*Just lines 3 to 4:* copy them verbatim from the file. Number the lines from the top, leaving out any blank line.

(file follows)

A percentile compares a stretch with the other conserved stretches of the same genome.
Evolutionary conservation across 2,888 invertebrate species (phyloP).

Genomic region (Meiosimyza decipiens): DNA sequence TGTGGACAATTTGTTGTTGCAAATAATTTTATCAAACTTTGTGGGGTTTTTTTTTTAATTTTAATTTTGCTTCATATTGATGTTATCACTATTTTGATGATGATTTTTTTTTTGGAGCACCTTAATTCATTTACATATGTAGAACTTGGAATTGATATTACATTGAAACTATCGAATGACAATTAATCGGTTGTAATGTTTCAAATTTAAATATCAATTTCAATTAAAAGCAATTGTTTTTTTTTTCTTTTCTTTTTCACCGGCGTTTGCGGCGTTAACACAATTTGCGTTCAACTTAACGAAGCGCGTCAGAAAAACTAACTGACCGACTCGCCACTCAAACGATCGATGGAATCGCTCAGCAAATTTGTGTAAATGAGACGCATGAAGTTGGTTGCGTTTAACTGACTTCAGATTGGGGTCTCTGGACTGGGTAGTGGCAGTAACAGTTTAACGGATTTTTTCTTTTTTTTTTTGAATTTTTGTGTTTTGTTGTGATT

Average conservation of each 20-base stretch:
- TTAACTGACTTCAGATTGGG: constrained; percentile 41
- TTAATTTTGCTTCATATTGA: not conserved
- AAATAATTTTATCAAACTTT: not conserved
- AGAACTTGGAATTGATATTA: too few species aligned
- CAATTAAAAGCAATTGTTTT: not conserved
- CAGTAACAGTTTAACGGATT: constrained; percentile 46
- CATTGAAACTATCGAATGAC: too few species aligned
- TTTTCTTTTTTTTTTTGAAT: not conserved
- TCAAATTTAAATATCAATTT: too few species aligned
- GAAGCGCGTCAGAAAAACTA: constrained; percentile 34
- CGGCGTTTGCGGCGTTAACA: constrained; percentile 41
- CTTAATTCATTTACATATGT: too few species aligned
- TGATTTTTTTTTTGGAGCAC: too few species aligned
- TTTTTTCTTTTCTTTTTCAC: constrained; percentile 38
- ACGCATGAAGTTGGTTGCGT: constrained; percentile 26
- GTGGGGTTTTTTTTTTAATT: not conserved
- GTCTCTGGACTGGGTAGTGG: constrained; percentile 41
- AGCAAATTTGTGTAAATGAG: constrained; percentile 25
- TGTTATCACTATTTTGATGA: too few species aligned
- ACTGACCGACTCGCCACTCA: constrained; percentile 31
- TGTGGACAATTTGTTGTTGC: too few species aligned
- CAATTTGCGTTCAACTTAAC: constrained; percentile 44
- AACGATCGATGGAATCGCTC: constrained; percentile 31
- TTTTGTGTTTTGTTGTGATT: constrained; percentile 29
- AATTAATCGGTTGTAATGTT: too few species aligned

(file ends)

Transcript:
Genomic region (Meiosimyza decipiens): DNA sequence TGTGGACAATTTGTTGTTGCAAATAATTTTATCAAACTTTGTGGGGTTTTTTTTTTAATTTTAATTTTGCTTCATATTGATGTTATCACTATTTTGATGATGATTTTTTTTTTGGAGCACCTTAATTCATTTACATATGTAGAACTTGGAATTGATATTACATTGAAACTATCGAATGACAATTAATCGGTTGTAATGTTTCAAATTTAAATATCAATTTCAATTAAAAGCAATTGTTTTTTTTTTCTTTTCTTTTTCACCGGCGTTTGCGGCGTTAACACAATTTGCGTTCAACTTAACGAAGCGCGTCAGAAAAACTAACTGACCGACTCGCCACTCAAACGATCGATGGAATCGCTCAGCAAATTTGTGTAAATGAGACGCATGAAGTTGGTTGCGTTTAACTGACTTCAGATTGGGGTCTCTGGACTGGGTAGTGGCAGTAACAGTTTAACGGATTTTTTCTTTTTTTTTTTGAATTTTTGTGTTTTGTTGTGATT

Average conservation of each 20-base stretch: